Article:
I suppose what I am surmising here is that NaNoWriMo is good but only for experimentation purposes. Even a seasoned writer such as myself was tested to meet that 1,600+ words a day quota required to complete the task. Though what I often ended up doing was writing 500 words most days and on good days, when an idea was straining to get out, I might have written a healthy or indulgent 8,000. I am a mood writer, like some people are mood readers, and sometimes I have to wait all day to be able to get my precious writing time in. After working and looking after my husband and daughter, the idea has to be good for me to want to write, otherwise I am too tired to struggle with something that I am not quite feeling.

Word count is irrelevant, however. I firmly believe that. A story will be told in how ever few or many words it needs to be told in. I advise writers who take part in NaNoWriMo to step into the experience with the knowledge that what they write in one month is very likely to need plenty of work afterwards. You might even *shock horror* just want to put it in the bin. Yet the experience might have been worth it for exactly that – the experience. I also advise that if you don’t finish NaNoWriMo, it isn’t because you’re not good enough to be a novelist, it’s just that the story you were writing at the time wasn’t meant to be written so quickly or in so many words, or so few in my case. As I said, Unfurl will be around 120K when complete. If not a little less, maybe a little more! It will have as many words as it needs. I have said things in the past that my future self has disproved, so you know…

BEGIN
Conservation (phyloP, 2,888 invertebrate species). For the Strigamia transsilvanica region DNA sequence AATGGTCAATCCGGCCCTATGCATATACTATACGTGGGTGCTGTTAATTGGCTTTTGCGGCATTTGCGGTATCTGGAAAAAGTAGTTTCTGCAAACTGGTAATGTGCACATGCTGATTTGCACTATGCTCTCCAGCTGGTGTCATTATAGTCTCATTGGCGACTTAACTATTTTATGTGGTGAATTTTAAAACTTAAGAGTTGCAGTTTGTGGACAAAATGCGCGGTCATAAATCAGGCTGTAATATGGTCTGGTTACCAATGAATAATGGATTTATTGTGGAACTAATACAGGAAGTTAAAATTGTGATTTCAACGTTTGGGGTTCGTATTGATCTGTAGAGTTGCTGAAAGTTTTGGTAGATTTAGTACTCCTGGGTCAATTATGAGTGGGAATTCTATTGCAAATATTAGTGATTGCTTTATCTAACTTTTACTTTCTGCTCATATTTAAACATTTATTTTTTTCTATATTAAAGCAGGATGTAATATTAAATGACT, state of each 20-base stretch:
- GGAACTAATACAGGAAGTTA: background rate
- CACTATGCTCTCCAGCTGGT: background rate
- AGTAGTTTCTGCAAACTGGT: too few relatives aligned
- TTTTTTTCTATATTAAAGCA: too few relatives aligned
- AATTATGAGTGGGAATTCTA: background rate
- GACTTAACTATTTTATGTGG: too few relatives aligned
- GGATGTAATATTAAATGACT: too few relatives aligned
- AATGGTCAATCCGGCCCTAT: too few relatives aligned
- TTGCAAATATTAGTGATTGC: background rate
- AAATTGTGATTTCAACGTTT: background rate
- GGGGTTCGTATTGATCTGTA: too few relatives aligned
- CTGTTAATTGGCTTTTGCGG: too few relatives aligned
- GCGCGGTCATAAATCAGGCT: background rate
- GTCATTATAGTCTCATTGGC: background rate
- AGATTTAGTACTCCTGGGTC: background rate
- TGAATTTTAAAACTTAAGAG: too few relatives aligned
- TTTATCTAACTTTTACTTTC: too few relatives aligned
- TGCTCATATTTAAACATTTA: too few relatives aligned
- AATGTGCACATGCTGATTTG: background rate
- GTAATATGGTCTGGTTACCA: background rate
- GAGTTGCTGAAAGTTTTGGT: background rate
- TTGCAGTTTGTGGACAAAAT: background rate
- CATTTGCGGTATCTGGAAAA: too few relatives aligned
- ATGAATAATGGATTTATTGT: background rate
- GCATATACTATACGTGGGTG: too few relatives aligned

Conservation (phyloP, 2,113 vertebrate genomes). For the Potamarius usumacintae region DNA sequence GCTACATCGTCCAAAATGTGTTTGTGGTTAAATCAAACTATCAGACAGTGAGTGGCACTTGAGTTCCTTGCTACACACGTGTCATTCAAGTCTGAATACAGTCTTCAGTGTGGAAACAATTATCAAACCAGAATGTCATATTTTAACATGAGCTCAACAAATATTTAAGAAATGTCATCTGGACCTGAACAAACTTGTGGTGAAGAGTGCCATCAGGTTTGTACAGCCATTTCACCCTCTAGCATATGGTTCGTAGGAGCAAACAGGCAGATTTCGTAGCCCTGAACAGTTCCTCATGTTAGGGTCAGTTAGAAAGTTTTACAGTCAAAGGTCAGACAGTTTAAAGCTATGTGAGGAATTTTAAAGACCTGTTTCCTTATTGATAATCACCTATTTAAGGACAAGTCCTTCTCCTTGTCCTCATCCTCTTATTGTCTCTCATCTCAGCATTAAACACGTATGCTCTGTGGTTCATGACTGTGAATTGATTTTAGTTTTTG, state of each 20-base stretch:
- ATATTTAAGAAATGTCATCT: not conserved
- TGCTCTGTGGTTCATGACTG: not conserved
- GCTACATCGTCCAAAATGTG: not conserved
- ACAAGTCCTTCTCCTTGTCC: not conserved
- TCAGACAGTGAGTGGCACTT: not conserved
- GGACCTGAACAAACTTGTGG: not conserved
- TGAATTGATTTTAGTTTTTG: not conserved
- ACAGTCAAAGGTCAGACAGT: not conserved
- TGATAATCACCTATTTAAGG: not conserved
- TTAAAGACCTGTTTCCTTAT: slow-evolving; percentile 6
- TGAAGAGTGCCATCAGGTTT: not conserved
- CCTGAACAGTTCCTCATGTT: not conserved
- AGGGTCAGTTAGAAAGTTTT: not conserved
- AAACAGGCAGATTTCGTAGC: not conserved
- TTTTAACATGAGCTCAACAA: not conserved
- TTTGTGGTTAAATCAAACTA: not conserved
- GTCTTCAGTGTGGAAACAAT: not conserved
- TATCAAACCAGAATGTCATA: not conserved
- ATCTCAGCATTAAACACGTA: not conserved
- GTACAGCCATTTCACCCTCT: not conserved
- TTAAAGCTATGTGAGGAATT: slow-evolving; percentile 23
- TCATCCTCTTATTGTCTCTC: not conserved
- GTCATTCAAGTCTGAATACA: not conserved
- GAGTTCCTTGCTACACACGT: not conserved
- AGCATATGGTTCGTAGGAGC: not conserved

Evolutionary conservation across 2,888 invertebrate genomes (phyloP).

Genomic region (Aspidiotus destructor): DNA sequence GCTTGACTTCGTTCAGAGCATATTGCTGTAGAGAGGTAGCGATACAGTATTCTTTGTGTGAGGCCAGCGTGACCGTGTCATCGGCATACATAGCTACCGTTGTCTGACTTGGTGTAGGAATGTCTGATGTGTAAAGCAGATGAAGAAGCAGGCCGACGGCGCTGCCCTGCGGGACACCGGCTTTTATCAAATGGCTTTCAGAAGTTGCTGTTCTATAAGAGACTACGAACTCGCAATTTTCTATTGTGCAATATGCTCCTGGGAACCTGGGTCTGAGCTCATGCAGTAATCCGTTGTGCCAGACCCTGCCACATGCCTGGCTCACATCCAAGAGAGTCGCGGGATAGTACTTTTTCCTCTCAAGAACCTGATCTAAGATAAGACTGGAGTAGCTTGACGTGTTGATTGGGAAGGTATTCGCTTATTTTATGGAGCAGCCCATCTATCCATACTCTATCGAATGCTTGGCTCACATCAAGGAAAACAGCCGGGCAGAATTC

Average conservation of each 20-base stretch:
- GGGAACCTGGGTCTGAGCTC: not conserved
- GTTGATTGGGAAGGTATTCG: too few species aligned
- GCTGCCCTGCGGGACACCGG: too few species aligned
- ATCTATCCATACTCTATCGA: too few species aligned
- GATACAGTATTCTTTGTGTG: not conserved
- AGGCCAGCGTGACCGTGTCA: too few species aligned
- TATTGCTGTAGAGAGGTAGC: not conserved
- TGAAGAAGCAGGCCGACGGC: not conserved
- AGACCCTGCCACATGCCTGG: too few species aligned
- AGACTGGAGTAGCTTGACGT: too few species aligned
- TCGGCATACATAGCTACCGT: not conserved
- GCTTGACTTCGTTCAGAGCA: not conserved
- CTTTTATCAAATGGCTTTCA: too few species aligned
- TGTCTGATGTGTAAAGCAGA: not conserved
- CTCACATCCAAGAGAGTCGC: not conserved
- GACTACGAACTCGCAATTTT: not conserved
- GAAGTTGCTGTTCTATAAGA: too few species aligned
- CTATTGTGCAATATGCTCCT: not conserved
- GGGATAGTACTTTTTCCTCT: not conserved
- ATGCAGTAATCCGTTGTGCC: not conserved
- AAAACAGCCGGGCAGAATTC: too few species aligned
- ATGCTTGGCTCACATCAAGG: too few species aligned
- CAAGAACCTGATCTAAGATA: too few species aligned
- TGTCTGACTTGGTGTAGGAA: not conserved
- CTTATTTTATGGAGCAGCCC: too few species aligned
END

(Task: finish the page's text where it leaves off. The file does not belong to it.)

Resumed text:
I can honestly say, I found the NaNoWriMo experience helpful but I won’t pressure myself to take part in this again. Especially when half the battle of being a writer is connecting to your readers and having enough time away from the laptop to actually generate the content and ideas that make your novel what it is… i.e. an enjoyable reading experience which doesn’t give away the fact that the writer rushed, struggled or compromised themselves during. Readers can tell, they can always tell.


2 thoughts on “#NaNoWriMo – THE VERDICT!

  1. I haven’t even tried the Nanowrimo thing yet because I KNOW that I simply won’t have the time to dedicate to it. I agree with you, Sarah. I am a mood writer too. I don’t write unless I am inspired to do so. So one of my novels may be done in less than two months, others may take six to eight, but I will always try my best to put my best work out there. I think that’s more admirable of an author than one who can simply put 50K words on a page. Just my take on it. And I also agree with you about the story length. Some of my future works will be upwards of 50K words, some may barely touch 20K. But I adamant that I will tell the story to the best of my ability, regardless of how many words it takes. Thanks for sharing your experience with us!